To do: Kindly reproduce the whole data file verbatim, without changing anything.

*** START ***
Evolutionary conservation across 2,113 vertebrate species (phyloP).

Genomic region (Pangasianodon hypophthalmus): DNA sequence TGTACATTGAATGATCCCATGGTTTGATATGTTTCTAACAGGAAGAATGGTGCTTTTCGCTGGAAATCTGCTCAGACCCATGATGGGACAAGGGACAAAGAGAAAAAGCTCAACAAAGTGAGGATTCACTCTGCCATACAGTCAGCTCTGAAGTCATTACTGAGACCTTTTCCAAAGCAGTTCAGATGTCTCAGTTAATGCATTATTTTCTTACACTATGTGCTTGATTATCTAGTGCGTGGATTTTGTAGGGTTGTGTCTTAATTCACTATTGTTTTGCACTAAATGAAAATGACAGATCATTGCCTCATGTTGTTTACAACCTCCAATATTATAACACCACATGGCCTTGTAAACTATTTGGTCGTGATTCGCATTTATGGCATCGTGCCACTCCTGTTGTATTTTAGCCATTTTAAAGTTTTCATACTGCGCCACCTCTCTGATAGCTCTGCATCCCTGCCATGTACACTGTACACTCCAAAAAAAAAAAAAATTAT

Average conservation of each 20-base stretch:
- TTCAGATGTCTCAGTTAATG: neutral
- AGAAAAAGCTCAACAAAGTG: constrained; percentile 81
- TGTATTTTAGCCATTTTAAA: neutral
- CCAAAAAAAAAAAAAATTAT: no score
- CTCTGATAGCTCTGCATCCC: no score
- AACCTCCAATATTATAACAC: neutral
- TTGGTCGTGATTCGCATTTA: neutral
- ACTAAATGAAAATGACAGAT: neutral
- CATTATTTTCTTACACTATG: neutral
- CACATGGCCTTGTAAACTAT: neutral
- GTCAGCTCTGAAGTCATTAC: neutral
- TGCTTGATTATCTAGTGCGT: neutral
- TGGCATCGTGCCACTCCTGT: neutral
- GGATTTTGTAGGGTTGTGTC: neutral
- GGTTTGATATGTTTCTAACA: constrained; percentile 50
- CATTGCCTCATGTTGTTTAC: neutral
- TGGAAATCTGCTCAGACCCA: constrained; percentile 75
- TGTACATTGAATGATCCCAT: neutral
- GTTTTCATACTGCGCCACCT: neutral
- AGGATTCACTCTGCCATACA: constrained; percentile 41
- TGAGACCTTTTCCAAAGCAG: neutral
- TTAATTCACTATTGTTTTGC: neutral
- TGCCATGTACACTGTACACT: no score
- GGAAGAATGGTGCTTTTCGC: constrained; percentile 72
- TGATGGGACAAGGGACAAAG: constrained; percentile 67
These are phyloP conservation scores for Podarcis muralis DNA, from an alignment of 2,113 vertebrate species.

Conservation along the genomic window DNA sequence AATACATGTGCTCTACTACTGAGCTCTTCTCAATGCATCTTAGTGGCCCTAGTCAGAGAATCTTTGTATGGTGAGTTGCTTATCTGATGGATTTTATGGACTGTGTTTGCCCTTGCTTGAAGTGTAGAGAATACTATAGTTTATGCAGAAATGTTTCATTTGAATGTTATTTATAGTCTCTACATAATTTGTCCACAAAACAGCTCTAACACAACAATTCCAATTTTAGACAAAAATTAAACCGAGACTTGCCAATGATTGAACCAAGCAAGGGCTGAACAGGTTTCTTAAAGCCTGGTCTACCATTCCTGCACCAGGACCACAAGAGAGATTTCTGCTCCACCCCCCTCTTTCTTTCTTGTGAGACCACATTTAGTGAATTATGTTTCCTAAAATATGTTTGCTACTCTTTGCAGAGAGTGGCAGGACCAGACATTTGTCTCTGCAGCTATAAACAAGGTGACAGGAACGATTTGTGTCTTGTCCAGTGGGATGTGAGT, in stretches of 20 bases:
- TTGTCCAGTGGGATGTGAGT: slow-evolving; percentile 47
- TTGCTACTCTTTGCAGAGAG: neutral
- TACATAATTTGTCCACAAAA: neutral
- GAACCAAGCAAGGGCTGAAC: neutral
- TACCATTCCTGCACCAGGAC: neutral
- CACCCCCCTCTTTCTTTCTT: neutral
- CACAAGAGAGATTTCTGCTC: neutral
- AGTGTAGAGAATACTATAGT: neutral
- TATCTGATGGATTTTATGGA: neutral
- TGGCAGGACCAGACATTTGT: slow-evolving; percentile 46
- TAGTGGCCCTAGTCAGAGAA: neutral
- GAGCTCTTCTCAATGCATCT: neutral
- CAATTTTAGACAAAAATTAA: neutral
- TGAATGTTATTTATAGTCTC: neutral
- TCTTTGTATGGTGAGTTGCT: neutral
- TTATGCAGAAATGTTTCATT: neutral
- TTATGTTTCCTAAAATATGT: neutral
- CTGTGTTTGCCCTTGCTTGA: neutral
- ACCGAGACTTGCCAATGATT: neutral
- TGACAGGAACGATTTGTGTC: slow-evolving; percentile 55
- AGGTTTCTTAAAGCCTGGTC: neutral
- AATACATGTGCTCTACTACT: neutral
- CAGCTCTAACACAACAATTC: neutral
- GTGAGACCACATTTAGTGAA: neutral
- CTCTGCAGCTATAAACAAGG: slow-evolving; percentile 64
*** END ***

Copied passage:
Evolutionary conservation across 2,113 vertebrate species (phyloP).

Genomic region (Pangasianodon hypophthalmus): DNA sequence TGTACATTGAATGATCCCATGGTTTGATATGTTTCTAACAGGAAGAATGGTGCTTTTCGCTGGAAATCTGCTCAGACCCATGATGGGACAAGGGACAAAGAGAAAAAGCTCAACAAAGTGAGGATTCACTCTGCCATACAGTCAGCTCTGAAGTCATTACTGAGACCTTTTCCAAAGCAGTTCAGATGTCTCAGTTAATGCATTATTTTCTTACACTATGTGCTTGATTATCTAGTGCGTGGATTTTGTAGGGTTGTGTCTTAATTCACTATTGTTTTGCACTAAATGAAAATGACAGATCATTGCCTCATGTTGTTTACAACCTCCAATATTATAACACCACATGGCCTTGTAAACTATTTGGTCGTGATTCGCATTTATGGCATCGTGCCACTCCTGTTGTATTTTAGCCATTTTAAAGTTTTCATACTGCGCCACCTCTCTGATAGCTCTGCATCCCTGCCATGTACACTGTACACTCCAAAAAAAAAAAAAATTAT

Average conservation of each 20-base stretch:
- TTCAGATGTCTCAGTTAATG: neutral
- AGAAAAAGCTCAACAAAGTG: constrained; percentile 81
- TGTATTTTAGCCATTTTAAA: neutral
- CCAAAAAAAAAAAAAATTAT: no score
- CTCTGATAGCTCTGCATCCC: no score
- AACCTCCAATATTATAACAC: neutral
- TTGGTCGTGATTCGCATTTA: neutral
- ACTAAATGAAAATGACAGAT: neutral
- CATTATTTTCTTACACTATG: neutral
- CACATGGCCTTGTAAACTAT: neutral
- GTCAGCTCTGAAGTCATTAC: neutral
- TGCTTGATTATCTAGTGCGT: neutral
- TGGCATCGTGCCACTCCTGT: neutral
- GGATTTTGTAGGGTTGTGTC: neutral
- GGTTTGATATGTTTCTAACA: constrained; percentile 50
- CATTGCCTCATGTTGTTTAC: neutral
- TGGAAATCTGCTCAGACCCA: constrained; percentile 75
- TGTACATTGAATGATCCCAT: neutral
- GTTTTCATACTGCGCCACCT: neutral
- AGGATTCACTCTGCCATACA: constrained; percentile 41
- TGAGACCTTTTCCAAAGCAG: neutral
- TTAATTCACTATTGTTTTGC: neutral
- TGCCATGTACACTGTACACT: no score
- GGAAGAATGGTGCTTTTCGC: constrained; percentile 72
- TGATGGGACAAGGGACAAAG: constrained; percentile 67
These are phyloP conservation scores for Podarcis muralis DNA, from an alignment of 2,113 vertebrate species.

Conservation along the genomic window DNA sequence AATACATGTGCTCTACTACTGAGCTCTTCTCAATGCATCTTAGTGGCCCTAGTCAGAGAATCTTTGTATGGTGAGTTGCTTATCTGATGGATTTTATGGACTGTGTTTGCCCTTGCTTGAAGTGTAGAGAATACTATAGTTTATGCAGAAATGTTTCATTTGAATGTTATTTATAGTCTCTACATAATTTGTCCACAAAACAGCTCTAACACAACAATTCCAATTTTAGACAAAAATTAAACCGAGACTTGCCAATGATTGAACCAAGCAAGGGCTGAACAGGTTTCTTAAAGCCTGGTCTACCATTCCTGCACCAGGACCACAAGAGAGATTTCTGCTCCACCCCCCTCTTTCTTTCTTGTGAGACCACATTTAGTGAATTATGTTTCCTAAAATATGTTTGCTACTCTTTGCAGAGAGTGGCAGGACCAGACATTTGTCTCTGCAGCTATAAACAAGGTGACAGGAACGATTTGTGTCTTGTCCAGTGGGATGTGAGT, in stretches of 20 bases:
- TTGTCCAGTGGGATGTGAGT: slow-evolving; percentile 47
- TTGCTACTCTTTGCAGAGAG: neutral
- TACATAATTTGTCCACAAAA: neutral
- GAACCAAGCAAGGGCTGAAC: neutral
- TACCATTCCTGCACCAGGAC: neutral
- CACCCCCCTCTTTCTTTCTT: neutral
- CACAAGAGAGATTTCTGCTC: neutral
- AGTGTAGAGAATACTATAGT: neutral
- TATCTGATGGATTTTATGGA: neutral
- TGGCAGGACCAGACATTTGT: slow-evolving; percentile 46
- TAGTGGCCCTAGTCAGAGAA: neutral
- GAGCTCTTCTCAATGCATCT: neutral
- CAATTTTAGACAAAAATTAA: neutral
- TGAATGTTATTTATAGTCTC: neutral
- TCTTTGTATGGTGAGTTGCT: neutral
- TTATGCAGAAATGTTTCATT: neutral
- TTATGTTTCCTAAAATATGT: neutral
- CTGTGTTTGCCCTTGCTTGA: neutral
- ACCGAGACTTGCCAATGATT: neutral
- TGACAGGAACGATTTGTGTC: slow-evolving; percentile 55
- AGGTTTCTTAAAGCCTGGTC: neutral
- AATACATGTGCTCTACTACT: neutral
- CAGCTCTAACACAACAATTC: neutral
- GTGAGACCACATTTAGTGAA: neutral
- CTCTGCAGCTATAAACAAGG: slow-evolving; percentile 64